What's important is the bad folks eat shit and Jennifer gets to continue her life unfettered because good news, her religious parent doesn't try to murder her in this one. Redder IS better, amirite?

Tuesday, March 7, 2023

HMG: Beyond Evil

This week's foray into the pages of the Horror Movie Guide was 1980's Beyond Evil. This was a title I was not previously familiar with, but stars John Saxon and Lynda Day “BastaaaaaaardsGeorge so I was more than willing to imbibe.

Larry (Saxon) and his wife Barbara (George) move into a mansion on a tropical island, only to find it is haunted by a demonic spirit.

Our movie opens with a native wedding, after which the bride wanders into the forest and seems shocked to see this huge mansion that stands literally a stone's throw from their village. That's where we get the first glimpse of the house demon. It drops a column on the bride, but fortunately, after some questionable splint work, she survives. Cut to director card and the first of MANY dun-dun-dunnnnnn music cues.

Beyond Evil is one of those titles that is mostly a bore, plodding along in between sensational deaths that are sprinkled in every so often. Speaking of which, why is it that demons have such rampant remote access to all forms of machinery in these movies?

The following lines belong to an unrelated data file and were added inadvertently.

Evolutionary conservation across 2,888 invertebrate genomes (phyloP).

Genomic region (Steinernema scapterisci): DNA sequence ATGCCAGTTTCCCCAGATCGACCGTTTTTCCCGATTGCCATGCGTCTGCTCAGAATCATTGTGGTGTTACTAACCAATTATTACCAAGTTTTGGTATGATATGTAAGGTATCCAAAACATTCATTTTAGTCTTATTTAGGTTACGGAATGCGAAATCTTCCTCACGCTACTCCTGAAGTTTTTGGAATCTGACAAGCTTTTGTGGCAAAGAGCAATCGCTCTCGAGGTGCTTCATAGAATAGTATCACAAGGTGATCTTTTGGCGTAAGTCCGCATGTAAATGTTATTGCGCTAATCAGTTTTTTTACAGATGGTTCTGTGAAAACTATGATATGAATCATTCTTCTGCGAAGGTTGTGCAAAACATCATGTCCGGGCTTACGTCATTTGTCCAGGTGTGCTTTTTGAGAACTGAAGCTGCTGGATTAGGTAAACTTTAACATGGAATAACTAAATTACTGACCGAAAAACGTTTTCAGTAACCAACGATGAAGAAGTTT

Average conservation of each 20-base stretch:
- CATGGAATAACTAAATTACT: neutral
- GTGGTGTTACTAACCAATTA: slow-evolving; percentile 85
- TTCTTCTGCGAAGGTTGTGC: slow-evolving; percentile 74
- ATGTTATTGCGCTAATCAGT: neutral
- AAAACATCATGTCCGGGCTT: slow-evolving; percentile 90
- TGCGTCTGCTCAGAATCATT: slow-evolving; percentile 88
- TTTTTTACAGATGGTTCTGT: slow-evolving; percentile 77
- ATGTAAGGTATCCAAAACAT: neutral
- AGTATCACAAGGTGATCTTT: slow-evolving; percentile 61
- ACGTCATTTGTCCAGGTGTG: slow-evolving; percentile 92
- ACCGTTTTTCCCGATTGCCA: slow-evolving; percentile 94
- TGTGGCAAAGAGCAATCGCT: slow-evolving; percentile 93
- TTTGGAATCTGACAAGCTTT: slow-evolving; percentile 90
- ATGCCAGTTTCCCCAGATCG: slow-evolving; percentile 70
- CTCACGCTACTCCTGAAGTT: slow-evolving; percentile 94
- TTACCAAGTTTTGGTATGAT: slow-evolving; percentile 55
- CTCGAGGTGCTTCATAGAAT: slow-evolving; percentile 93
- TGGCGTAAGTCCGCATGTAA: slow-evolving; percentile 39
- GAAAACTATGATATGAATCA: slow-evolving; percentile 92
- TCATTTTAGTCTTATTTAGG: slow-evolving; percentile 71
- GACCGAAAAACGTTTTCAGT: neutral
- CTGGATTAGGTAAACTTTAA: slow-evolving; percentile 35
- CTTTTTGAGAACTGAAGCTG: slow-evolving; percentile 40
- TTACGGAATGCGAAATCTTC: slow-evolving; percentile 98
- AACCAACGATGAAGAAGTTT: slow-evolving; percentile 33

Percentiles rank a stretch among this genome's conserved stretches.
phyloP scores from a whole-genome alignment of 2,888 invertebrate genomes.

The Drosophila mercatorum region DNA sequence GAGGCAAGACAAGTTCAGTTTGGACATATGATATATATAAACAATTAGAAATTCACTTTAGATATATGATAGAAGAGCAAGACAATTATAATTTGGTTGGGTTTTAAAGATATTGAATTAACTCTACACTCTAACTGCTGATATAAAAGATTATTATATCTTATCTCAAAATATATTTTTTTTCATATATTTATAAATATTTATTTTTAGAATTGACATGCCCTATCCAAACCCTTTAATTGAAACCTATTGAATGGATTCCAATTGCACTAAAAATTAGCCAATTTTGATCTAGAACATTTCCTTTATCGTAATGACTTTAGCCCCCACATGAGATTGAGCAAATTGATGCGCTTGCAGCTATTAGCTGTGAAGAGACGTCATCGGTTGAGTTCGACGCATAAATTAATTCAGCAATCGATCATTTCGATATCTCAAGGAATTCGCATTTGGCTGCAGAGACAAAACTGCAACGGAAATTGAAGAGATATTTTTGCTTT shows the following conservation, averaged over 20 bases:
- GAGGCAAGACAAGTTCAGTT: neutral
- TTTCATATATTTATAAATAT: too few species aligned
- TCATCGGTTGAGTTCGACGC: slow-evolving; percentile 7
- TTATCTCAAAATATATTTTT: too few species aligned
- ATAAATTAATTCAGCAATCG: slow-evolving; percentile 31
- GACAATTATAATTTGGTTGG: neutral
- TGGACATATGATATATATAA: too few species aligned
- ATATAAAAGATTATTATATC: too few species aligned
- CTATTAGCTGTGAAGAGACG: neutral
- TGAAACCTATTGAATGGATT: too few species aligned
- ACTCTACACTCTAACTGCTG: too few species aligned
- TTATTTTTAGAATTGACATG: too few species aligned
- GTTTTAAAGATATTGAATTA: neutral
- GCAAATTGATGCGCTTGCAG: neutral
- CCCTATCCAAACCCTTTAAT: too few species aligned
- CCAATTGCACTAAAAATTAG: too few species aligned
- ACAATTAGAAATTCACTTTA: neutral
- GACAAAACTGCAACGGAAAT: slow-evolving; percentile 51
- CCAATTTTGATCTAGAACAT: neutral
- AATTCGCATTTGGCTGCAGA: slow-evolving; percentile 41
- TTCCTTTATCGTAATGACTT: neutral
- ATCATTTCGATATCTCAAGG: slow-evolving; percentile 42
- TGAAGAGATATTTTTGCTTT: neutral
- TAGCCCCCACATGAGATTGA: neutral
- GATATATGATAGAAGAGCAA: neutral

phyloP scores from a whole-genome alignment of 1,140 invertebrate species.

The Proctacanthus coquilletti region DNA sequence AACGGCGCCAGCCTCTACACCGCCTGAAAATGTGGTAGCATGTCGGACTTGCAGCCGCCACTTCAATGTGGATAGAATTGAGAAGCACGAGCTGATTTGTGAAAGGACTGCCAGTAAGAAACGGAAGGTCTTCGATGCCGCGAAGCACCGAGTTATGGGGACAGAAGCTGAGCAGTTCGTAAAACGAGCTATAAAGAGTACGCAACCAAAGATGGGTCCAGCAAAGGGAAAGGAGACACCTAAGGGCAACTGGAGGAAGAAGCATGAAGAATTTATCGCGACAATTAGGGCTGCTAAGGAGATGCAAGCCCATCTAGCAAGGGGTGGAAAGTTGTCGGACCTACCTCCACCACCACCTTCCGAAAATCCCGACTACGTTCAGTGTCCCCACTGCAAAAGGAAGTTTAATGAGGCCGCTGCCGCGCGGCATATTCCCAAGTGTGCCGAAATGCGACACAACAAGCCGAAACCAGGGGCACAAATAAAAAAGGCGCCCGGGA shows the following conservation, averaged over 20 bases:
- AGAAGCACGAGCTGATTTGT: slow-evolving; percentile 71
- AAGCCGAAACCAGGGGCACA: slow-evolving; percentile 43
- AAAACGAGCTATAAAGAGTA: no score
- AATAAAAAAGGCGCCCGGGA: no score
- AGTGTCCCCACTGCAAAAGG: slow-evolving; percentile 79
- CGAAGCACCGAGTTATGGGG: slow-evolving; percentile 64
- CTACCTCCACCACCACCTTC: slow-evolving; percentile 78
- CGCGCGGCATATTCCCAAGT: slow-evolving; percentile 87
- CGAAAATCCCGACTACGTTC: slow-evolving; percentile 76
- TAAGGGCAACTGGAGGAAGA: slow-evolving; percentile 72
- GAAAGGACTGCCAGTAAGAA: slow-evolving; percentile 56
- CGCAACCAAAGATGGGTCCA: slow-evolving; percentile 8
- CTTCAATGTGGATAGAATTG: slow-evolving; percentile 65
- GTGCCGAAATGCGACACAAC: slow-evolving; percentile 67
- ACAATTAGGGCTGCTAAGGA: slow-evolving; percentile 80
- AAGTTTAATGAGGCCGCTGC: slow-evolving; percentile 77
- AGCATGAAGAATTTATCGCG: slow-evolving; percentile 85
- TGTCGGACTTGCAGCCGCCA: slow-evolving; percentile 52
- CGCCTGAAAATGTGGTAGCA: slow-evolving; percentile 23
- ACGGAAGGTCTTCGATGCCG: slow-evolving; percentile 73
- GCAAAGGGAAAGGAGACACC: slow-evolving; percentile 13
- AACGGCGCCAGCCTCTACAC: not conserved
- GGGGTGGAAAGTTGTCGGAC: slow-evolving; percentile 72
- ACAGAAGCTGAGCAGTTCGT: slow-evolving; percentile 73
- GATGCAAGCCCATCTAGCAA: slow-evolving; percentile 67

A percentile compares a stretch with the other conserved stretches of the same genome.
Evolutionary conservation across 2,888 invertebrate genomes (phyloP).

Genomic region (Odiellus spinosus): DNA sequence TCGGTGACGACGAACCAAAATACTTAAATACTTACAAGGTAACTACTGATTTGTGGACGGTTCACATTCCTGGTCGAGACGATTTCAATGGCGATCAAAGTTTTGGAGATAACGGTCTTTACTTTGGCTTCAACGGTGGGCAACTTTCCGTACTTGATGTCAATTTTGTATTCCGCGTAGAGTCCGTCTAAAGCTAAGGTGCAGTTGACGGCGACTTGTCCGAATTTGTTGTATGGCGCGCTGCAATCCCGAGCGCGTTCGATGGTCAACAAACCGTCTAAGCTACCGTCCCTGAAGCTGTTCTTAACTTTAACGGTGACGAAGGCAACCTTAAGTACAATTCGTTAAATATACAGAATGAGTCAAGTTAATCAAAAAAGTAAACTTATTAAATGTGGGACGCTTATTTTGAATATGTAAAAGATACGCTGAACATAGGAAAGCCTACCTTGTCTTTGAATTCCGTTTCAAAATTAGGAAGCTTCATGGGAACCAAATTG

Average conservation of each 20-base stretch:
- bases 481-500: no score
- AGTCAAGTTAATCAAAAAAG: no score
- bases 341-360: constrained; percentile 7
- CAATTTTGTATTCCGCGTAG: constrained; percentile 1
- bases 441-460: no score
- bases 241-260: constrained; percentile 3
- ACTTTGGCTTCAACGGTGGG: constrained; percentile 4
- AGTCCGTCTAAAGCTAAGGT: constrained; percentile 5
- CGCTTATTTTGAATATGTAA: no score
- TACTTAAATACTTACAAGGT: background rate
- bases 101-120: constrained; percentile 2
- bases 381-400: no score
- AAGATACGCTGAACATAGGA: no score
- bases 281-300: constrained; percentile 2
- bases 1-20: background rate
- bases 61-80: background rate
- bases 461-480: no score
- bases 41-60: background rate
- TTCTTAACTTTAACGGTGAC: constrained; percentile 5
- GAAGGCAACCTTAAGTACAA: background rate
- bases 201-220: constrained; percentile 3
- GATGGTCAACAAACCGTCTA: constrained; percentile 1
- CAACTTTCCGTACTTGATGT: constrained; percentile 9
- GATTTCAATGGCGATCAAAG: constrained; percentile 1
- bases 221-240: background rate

Fortunately, amongst all this boring talk about faith healers and real estate deals, I had Day's long blonde locks and Saxon's hunky physique to hold my attention. Still cut in his mid-forties and badass AF. Respect!

Finally things start motoring in the last act when Saxon tries to stop the demon from possessing his wife. Green Laser Eyes ensue. Then, in the eleventh hour, jewelry and the power of love save the day, and the demon turns to dust.

Beyond Evil is pretty pedestrian and without its two stars I wager this movie would be almost unwatchable. The Guide would seem to agree. 

Friday, March 3, 2023

A Wolf In Creep's Clothing.

This week's VHS was 1995's Project: Metalbeast. I'm nearing the bottom of the pile, as evidenced by this merchant copy complete with hole-punched barcode and intermittent burn-in's of “for screening purposes only”.

An unstable CIA agent (John Marzilli) who injected himself with werewolf blood is cryogenically frozen for 20 years and then thawed out for use in military experiments involving synthesized skin. It doesn't go well.

You know, I was in good shape at the start of this movie because I knew that Project: Metalbeast could not possibly as awful as the trailer that proceeded it for Paul Rodriguez's dramedy(?) A Million To Juan. Man, the shit they put out on tape in the nineties. The eighties I understand, but we should've had the hang of this by '95.

Anyhoops, Metalbeast starts off with musician Conrad Pope doing his best Elfman impression, giving us some overly dramatic music during the opening credits. Then, enter a pretty decent looking - or at least way better than I would have expected - werewolf. Until the aforementioned CIA agent with a haircut you could set your watch to, blows it away with silver bullets. After extracting its blood, he makes the completely rational decision to inject himself with it. goes haywire and is then put on ice by his boss, Barry Bostwick.